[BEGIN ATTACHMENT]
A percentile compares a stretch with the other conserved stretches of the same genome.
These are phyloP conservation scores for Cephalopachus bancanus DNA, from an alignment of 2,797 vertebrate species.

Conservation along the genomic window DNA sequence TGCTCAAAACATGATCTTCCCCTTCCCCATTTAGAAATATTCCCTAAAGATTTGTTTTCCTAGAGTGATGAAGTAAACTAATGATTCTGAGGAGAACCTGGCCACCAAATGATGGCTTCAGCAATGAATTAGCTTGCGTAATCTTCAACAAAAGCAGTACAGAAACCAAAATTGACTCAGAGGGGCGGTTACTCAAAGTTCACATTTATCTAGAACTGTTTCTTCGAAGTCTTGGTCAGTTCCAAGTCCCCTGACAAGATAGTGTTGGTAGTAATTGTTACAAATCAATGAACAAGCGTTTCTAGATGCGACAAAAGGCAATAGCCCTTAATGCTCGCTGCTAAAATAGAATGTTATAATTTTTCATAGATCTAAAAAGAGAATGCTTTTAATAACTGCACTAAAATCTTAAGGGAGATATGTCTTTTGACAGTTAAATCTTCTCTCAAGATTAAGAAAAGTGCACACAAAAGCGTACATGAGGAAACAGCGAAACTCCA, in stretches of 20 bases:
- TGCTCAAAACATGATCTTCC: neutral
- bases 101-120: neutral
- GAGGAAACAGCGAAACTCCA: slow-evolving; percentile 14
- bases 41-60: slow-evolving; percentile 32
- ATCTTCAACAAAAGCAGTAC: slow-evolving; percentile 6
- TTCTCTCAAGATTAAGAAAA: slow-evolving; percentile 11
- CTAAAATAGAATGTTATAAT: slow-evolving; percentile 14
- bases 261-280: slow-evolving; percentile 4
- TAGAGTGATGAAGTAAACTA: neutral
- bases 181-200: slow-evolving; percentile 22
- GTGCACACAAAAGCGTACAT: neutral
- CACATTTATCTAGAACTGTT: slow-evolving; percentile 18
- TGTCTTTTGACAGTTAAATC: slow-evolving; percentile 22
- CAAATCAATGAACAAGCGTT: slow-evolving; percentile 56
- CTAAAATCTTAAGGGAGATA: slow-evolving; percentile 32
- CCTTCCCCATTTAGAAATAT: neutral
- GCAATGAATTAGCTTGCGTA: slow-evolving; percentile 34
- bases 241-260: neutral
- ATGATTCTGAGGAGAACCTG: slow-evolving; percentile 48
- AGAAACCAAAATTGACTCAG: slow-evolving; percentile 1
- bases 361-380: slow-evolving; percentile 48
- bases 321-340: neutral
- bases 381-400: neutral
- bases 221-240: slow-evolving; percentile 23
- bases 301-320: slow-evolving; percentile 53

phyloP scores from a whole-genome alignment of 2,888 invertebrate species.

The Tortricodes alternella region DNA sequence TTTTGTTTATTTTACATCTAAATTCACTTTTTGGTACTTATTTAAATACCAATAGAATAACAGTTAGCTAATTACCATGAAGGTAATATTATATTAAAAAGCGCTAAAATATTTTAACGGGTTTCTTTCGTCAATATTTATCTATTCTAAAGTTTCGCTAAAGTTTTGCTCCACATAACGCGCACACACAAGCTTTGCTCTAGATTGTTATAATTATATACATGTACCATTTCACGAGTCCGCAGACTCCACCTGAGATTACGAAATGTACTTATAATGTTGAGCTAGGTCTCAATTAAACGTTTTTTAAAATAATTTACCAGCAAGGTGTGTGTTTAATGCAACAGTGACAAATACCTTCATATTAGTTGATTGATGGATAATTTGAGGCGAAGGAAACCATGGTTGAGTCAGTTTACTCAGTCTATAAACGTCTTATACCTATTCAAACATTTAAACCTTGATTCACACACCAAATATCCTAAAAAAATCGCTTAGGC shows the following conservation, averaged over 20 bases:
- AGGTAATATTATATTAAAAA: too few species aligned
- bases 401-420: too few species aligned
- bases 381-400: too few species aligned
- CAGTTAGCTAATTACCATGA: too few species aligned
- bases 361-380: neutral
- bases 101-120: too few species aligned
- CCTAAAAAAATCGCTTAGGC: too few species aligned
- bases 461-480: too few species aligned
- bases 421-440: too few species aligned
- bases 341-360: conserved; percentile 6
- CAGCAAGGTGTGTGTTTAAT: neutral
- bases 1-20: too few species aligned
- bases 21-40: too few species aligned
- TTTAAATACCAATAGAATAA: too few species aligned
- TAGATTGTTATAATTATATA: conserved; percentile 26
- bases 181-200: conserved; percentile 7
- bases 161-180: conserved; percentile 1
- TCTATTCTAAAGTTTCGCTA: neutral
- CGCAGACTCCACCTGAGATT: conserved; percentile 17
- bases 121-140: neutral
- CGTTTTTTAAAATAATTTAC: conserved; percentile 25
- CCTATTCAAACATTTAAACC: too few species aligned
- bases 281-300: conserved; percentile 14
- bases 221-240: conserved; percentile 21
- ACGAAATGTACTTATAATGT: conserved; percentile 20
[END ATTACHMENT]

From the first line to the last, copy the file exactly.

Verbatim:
A percentile compares a stretch with the other conserved stretches of the same genome.
These are phyloP conservation scores for Cephalopachus bancanus DNA, from an alignment of 2,797 vertebrate species.

Conservation along the genomic window DNA sequence TGCTCAAAACATGATCTTCCCCTTCCCCATTTAGAAATATTCCCTAAAGATTTGTTTTCCTAGAGTGATGAAGTAAACTAATGATTCTGAGGAGAACCTGGCCACCAAATGATGGCTTCAGCAATGAATTAGCTTGCGTAATCTTCAACAAAAGCAGTACAGAAACCAAAATTGACTCAGAGGGGCGGTTACTCAAAGTTCACATTTATCTAGAACTGTTTCTTCGAAGTCTTGGTCAGTTCCAAGTCCCCTGACAAGATAGTGTTGGTAGTAATTGTTACAAATCAATGAACAAGCGTTTCTAGATGCGACAAAAGGCAATAGCCCTTAATGCTCGCTGCTAAAATAGAATGTTATAATTTTTCATAGATCTAAAAAGAGAATGCTTTTAATAACTGCACTAAAATCTTAAGGGAGATATGTCTTTTGACAGTTAAATCTTCTCTCAAGATTAAGAAAAGTGCACACAAAAGCGTACATGAGGAAACAGCGAAACTCCA, in stretches of 20 bases:
- TGCTCAAAACATGATCTTCC: neutral
- bases 101-120: neutral
- GAGGAAACAGCGAAACTCCA: slow-evolving; percentile 14
- bases 41-60: slow-evolving; percentile 32
- ATCTTCAACAAAAGCAGTAC: slow-evolving; percentile 6
- TTCTCTCAAGATTAAGAAAA: slow-evolving; percentile 11
- CTAAAATAGAATGTTATAAT: slow-evolving; percentile 14
- bases 261-280: slow-evolving; percentile 4
- TAGAGTGATGAAGTAAACTA: neutral
- bases 181-200: slow-evolving; percentile 22
- GTGCACACAAAAGCGTACAT: neutral
- CACATTTATCTAGAACTGTT: slow-evolving; percentile 18
- TGTCTTTTGACAGTTAAATC: slow-evolving; percentile 22
- CAAATCAATGAACAAGCGTT: slow-evolving; percentile 56
- CTAAAATCTTAAGGGAGATA: slow-evolving; percentile 32
- CCTTCCCCATTTAGAAATAT: neutral
- GCAATGAATTAGCTTGCGTA: slow-evolving; percentile 34
- bases 241-260: neutral
- ATGATTCTGAGGAGAACCTG: slow-evolving; percentile 48
- AGAAACCAAAATTGACTCAG: slow-evolving; percentile 1
- bases 361-380: slow-evolving; percentile 48
- bases 321-340: neutral
- bases 381-400: neutral
- bases 221-240: slow-evolving; percentile 23
- bases 301-320: slow-evolving; percentile 53

phyloP scores from a whole-genome alignment of 2,888 invertebrate species.

The Tortricodes alternella region DNA sequence TTTTGTTTATTTTACATCTAAATTCACTTTTTGGTACTTATTTAAATACCAATAGAATAACAGTTAGCTAATTACCATGAAGGTAATATTATATTAAAAAGCGCTAAAATATTTTAACGGGTTTCTTTCGTCAATATTTATCTATTCTAAAGTTTCGCTAAAGTTTTGCTCCACATAACGCGCACACACAAGCTTTGCTCTAGATTGTTATAATTATATACATGTACCATTTCACGAGTCCGCAGACTCCACCTGAGATTACGAAATGTACTTATAATGTTGAGCTAGGTCTCAATTAAACGTTTTTTAAAATAATTTACCAGCAAGGTGTGTGTTTAATGCAACAGTGACAAATACCTTCATATTAGTTGATTGATGGATAATTTGAGGCGAAGGAAACCATGGTTGAGTCAGTTTACTCAGTCTATAAACGTCTTATACCTATTCAAACATTTAAACCTTGATTCACACACCAAATATCCTAAAAAAATCGCTTAGGC shows the following conservation, averaged over 20 bases:
- AGGTAATATTATATTAAAAA: too few species aligned
- bases 401-420: too few species aligned
- bases 381-400: too few species aligned
- CAGTTAGCTAATTACCATGA: too few species aligned
- bases 361-380: neutral
- bases 101-120: too few species aligned
- CCTAAAAAAATCGCTTAGGC: too few species aligned
- bases 461-480: too few species aligned
- bases 421-440: too few species aligned
- bases 341-360: conserved; percentile 6
- CAGCAAGGTGTGTGTTTAAT: neutral
- bases 1-20: too few species aligned
- bases 21-40: too few species aligned
- TTTAAATACCAATAGAATAA: too few species aligned
- TAGATTGTTATAATTATATA: conserved; percentile 26
- bases 181-200: conserved; percentile 7
- bases 161-180: conserved; percentile 1
- TCTATTCTAAAGTTTCGCTA: neutral
- CGCAGACTCCACCTGAGATT: conserved; percentile 17
- bases 121-140: neutral
- CGTTTTTTAAAATAATTTAC: conserved; percentile 25
- CCTATTCAAACATTTAAACC: too few species aligned
- bases 281-300: conserved; percentile 14
- bases 221-240: conserved; percentile 21
- ACGAAATGTACTTATAATGT: conserved; percentile 20